Regardless of what the Navy said, Marx dove to the site of the wreckage and found it to be covered with a large mounds of new sand. When he inquired about it, government officials told him, “Brazilians don’t care about the past. And they don’t want to replace Cabral as the discoverer.” In other words, proof of Roman presence in Brazil would require Brazil to rewrite its recorded history which emphasizes Portuguese navigator Pedro Alvares Cabral as the person who discovered the country in the year 1500 and, as far as the Brazilian government was concerned, that’s the way it would stay.
Robert Marx was disappointed, to say the least. He wondered what could have happened to cause the Brazilian government to put a halt to all further excavation of a site of such historic value. Well, it seems that while he was away procuring the necessary equipment, a political controversy had developed.
It so happens that Brazil is home to a large Italian faction. Upon hearing the news that the amphorae discovered at the bottom of the bay were believed to be of Roman origin, the Italians began to celebrate.
Such excitement in the Italian community of Brazil may have given the Brazilian government second thoughts regarding the underwater exploration. According to some sources, the Italian ambassador to Brazil added to the Brazilian government’s concerns by suggesting that since Brazil was discovered by Romans, all Italian immigrants should be granted immediate citizenship. Suffice it to say that the Italian ambassador’s suggestion to the Brazilian government was not exactly met with overwhelming enthusiasm and, apparently, for good reason.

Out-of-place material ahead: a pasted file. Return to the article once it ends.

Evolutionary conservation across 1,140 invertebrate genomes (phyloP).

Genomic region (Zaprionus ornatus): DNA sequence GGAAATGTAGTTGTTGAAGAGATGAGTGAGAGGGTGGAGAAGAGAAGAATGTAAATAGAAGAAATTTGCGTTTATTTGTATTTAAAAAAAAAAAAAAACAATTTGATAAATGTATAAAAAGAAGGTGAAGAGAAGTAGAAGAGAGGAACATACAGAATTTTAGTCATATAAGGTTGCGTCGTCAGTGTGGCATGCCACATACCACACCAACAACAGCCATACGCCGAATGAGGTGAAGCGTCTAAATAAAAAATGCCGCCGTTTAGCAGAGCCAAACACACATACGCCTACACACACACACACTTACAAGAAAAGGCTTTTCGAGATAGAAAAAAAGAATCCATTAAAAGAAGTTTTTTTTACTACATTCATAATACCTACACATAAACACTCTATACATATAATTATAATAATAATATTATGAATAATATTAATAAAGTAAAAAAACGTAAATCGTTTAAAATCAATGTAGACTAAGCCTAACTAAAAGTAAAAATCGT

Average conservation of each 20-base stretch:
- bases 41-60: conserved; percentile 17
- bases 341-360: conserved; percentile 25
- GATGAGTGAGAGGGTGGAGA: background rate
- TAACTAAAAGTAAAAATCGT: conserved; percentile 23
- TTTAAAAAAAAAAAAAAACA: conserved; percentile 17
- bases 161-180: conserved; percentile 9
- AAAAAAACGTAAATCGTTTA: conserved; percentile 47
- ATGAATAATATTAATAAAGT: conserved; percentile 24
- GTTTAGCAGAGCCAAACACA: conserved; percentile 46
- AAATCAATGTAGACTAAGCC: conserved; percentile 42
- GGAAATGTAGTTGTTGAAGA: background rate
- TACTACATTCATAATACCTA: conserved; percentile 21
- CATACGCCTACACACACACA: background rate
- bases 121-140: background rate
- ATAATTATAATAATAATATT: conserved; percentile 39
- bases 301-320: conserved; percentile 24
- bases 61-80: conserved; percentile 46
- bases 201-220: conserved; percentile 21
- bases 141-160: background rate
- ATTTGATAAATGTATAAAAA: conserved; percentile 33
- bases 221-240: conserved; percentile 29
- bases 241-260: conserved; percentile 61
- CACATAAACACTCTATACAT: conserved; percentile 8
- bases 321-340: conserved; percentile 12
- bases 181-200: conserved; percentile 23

In Brazil, the citizenship application procedure for Italian immigrants to become naturalized Brazilian citizens is costly, complex and time-consuming. Yet that same procedure does not apply to Portuguese immigrants. Regardless of this possible discovery, Brazil had no intention of changing its policy regarding its naturalization process. Consequently, the Italians staged a number of protest demonstrations. Before long, the situation got out of hand, and in order to defuse the civil unrest, the Brazilian government ordered a halt to the underwater exploration and censored all news concerning it.
Then so-called Brazilian experts began to differ in their opinion regarding the age of the jars which have been turned over to the Navy and stored in a warehouse for “safe keeping.” Adding to the mix of controversy was a wealthy Brazilian businessman who claimed that the amphorae were his property. He claimed that he had taken such a liking to ancient Sicilian amphorae that he ordered a potter in Portugal to make exact replicas and to “age” them. He then had them brought to Brazil and dropped in Guanabara Bay.
However, experts at the Institute of Archeology at the University of London, as well as the University of Massachusetts at Amherst, after having examined ceramic pieces from the site, have determined that the amphorae tested had been manufactured between the first century B.C. and the third century A.D. at Kouass, a town near Morocco, which had long been a Roman colony and a center for amphora-making.
So, if the Brazilian businessman is to be believed, how was the Portuguese potter able to age his amphorae material two thousand years? And why would the Brazilian businessman have had the jars made, then shipped to Brazil only to have them dropped in the bay? If the two jars found by Jose Roberto Teixeira were Portuguese and not Roman, why would the Brazilian Navy bother to store them for safe keeping?
It seems that the Brazilian government refuses to be inundated with facts, preferring instead to be trapped within their own concept of what its history should be. Much information can be gathered by observing the behavior of a government.
The fact that Brazil has halted and prohibited further excavation of the underwater site, seems to suggest that what it emphatically denies is, in actuality, what it believes to be true. Brazilian officials have the power to excavate the site and prove, once and for all, that the wreckage is not of Roman origin. The world waits to hear from them, but they’re not talking.